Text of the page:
By Mark Williams, chief executive, British Egg Industry Council
The stand off between the UK and the EU has come to an end, for now at least. With the UK and EU agreeing to re-establish talks to reach a trade deal. Brussels has extended an olive branch to the Prime Minister and the UK negotiating team, but what this will mean at the end of the process is still unclear. There is still significant ground to cover, and only a matter of weeks in which to do so. Both sides still have considerable disagreements to address, but both sides claim the political will is there to reach the necessary compromises to get this over the line.
The differences that led to a week long standoff and the Prime Minister telling the country to prepare to trade with the EU along ‘Australian’ style lines, or in other words a ‘no-deal’ Brexit, were in the areas of fishing rights, common standards for good and services, and governance. Fishing rights have always been a contentious issue for the UK, there were plenty of arguments over the EU’s Common Fisheries Policy while the UK was a member of the EU, so there was no reason to expect this not to remain a problem for both sides. The EU has accepted it will have less access to British waters but has proposed multi-annual mini deals for certain types of fish. The UK has offered a 3-year long transition period for access to British waters, with the quota adjusting over time – thus giving both British and continental fishing boats time to adjust.
In terms of governance and common standards however, the UK has been clear that it would only agree to commitments that are usual in EU trade deals with countries such as Canada – the EU up until now has been dismissive of a trade deal with the UK along the lines of what it has with Canada. The Canada-style trading relationship was something that Theresa May’s Government dismissed out of hand as an option to even pursue, but it has always been popular with both many moderate and hard-line Brexiteer MPs, however. Wherever this is something closer to what the UK may end up with is a distinct possibility. The EU has agreed that the European Court of Justice will have no role in the UK going forward. However, both sides have proposed that a joint panel could be set up, that could limit access to its market if they suspected unfair competition – this wouldn’t legally prevent the UK from concluding trade deals around the world, if it needed to deviate from these standards, something that the UK Government is almost certain to be content with.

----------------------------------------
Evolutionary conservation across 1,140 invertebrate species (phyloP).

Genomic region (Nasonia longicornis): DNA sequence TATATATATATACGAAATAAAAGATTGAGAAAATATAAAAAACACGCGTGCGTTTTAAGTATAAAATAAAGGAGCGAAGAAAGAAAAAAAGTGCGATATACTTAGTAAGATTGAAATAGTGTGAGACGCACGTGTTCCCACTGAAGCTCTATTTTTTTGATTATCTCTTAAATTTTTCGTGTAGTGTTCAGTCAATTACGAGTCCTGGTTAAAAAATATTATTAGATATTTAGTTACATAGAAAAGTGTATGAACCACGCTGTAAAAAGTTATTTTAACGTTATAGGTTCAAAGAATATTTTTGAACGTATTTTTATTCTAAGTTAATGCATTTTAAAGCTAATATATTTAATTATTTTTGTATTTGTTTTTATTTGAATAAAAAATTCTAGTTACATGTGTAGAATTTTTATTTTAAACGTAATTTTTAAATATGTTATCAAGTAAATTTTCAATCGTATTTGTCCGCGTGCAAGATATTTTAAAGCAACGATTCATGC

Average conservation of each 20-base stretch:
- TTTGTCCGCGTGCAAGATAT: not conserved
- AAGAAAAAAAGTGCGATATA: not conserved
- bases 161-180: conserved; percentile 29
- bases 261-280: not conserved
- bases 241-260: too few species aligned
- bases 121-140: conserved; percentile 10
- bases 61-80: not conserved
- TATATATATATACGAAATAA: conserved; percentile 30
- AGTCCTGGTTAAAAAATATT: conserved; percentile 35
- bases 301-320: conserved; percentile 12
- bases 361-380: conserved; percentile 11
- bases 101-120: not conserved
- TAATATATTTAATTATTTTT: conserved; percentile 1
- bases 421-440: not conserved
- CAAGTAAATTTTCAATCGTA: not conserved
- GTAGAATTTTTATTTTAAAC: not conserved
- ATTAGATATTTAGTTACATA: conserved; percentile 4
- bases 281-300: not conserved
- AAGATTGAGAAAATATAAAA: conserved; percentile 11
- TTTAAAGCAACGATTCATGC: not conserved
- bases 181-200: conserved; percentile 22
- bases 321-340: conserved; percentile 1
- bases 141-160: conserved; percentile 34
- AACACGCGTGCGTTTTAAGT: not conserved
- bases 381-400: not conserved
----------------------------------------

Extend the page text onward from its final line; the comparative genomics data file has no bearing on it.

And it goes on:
What seems to be taking shape or at least what has been suggested is a set of joint committees or panels, that would look at issues on an annual or an ad-hoc basis, rather than a set of legally binding agreements that would require certain aspects of UK policy or decisions to be under the auspices of EU institutions. What is clear is that the EU is willing to reach a compromise, the opposite to what the Prime Minister said only several weeks ago. It must be emphasised however, that the EU will not reach an agreement with the UK at any price, and that ultimately the EU will protect the integrity of the Single Market, and the political cohesion of the European project, even if this comes at an economic cost for them. This olive branch should not be rejected, and every effort needs to be made to reach an agreement, on what seems to be, on the surface, are pragmatic and reasonable compromises.
Our farmers and producers need access to the EU market, the number of free trade deals the UK might agree around the world won’t come close to compensating for its loss. We cannot allow the Prime Minister’s diplomatic brinkmanship to jeopardise the livelihoods those who work so hard to produce the nation’s food. The British Egg Industry Council stands shoulder to shoulder with our partners across farming and agriculture, and adds our voice to the collective call for common sense and pragmatism to prevail, in the interest of not just our industry, but the future of British farming and our consumers.